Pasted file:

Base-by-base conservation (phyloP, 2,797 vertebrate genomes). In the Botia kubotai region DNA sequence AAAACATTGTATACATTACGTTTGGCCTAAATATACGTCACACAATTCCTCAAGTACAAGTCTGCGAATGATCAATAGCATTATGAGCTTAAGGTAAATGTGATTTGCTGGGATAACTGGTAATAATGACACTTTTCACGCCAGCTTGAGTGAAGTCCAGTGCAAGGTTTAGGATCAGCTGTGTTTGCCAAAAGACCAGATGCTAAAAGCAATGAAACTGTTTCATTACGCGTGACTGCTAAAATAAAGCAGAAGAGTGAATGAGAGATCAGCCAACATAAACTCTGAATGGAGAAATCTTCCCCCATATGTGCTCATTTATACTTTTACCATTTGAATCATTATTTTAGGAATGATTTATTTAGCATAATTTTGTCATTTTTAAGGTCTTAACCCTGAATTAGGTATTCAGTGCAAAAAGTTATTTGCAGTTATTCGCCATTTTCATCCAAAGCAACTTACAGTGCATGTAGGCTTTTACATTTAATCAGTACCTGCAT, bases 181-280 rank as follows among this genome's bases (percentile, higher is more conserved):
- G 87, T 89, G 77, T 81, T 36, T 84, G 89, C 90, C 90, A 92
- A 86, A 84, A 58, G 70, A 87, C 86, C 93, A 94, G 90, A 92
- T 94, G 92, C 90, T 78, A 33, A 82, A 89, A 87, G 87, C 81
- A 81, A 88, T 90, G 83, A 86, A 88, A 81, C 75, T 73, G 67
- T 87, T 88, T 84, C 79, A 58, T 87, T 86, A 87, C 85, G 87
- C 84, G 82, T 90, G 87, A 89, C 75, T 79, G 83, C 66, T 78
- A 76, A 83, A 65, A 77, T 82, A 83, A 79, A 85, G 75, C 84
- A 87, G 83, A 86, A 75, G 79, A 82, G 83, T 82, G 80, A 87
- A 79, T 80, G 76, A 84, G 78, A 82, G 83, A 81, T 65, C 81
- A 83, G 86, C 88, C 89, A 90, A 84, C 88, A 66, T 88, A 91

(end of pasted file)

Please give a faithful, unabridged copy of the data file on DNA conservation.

Base-by-base conservation (phyloP, 2,797 vertebrate genomes). In the Botia kubotai region DNA sequence AAAACATTGTATACATTACGTTTGGCCTAAATATACGTCACACAATTCCTCAAGTACAAGTCTGCGAATGATCAATAGCATTATGAGCTTAAGGTAAATGTGATTTGCTGGGATAACTGGTAATAATGACACTTTTCACGCCAGCTTGAGTGAAGTCCAGTGCAAGGTTTAGGATCAGCTGTGTTTGCCAAAAGACCAGATGCTAAAAGCAATGAAACTGTTTCATTACGCGTGACTGCTAAAATAAAGCAGAAGAGTGAATGAGAGATCAGCCAACATAAACTCTGAATGGAGAAATCTTCCCCCATATGTGCTCATTTATACTTTTACCATTTGAATCATTATTTTAGGAATGATTTATTTAGCATAATTTTGTCATTTTTAAGGTCTTAACCCTGAATTAGGTATTCAGTGCAAAAAGTTATTTGCAGTTATTCGCCATTTTCATCCAAAGCAACTTACAGTGCATGTAGGCTTTTACATTTAATCAGTACCTGCAT, bases 181-280 rank as follows among this genome's bases (percentile, higher is more conserved):
- G 87, T 89, G 77, T 81, T 36, T 84, G 89, C 90, C 90, A 92
- A 86, A 84, A 58, G 70, A 87, C 86, C 93, A 94, G 90, A 92
- T 94, G 92, C 90, T 78, A 33, A 82, A 89, A 87, G 87, C 81
- A 81, A 88, T 90, G 83, A 86, A 88, A 81, C 75, T 73, G 67
- T 87, T 88, T 84, C 79, A 58, T 87, T 86, A 87, C 85, G 87
- C 84, G 82, T 90, G 87, A 89, C 75, T 79, G 83, C 66, T 78
- A 76, A 83, A 65, A 77, T 82, A 83, A 79, A 85, G 75, C 84
- A 87, G 83, A 86, A 75, G 79, A 82, G 83, T 82, G 80, A 87
- A 79, T 80, G 76, A 84, G 78, A 82, G 83, A 81, T 65, C 81
- A 83, G 86, C 88, C 89, A 90, A 84, C 88, A 66, T 88, A 91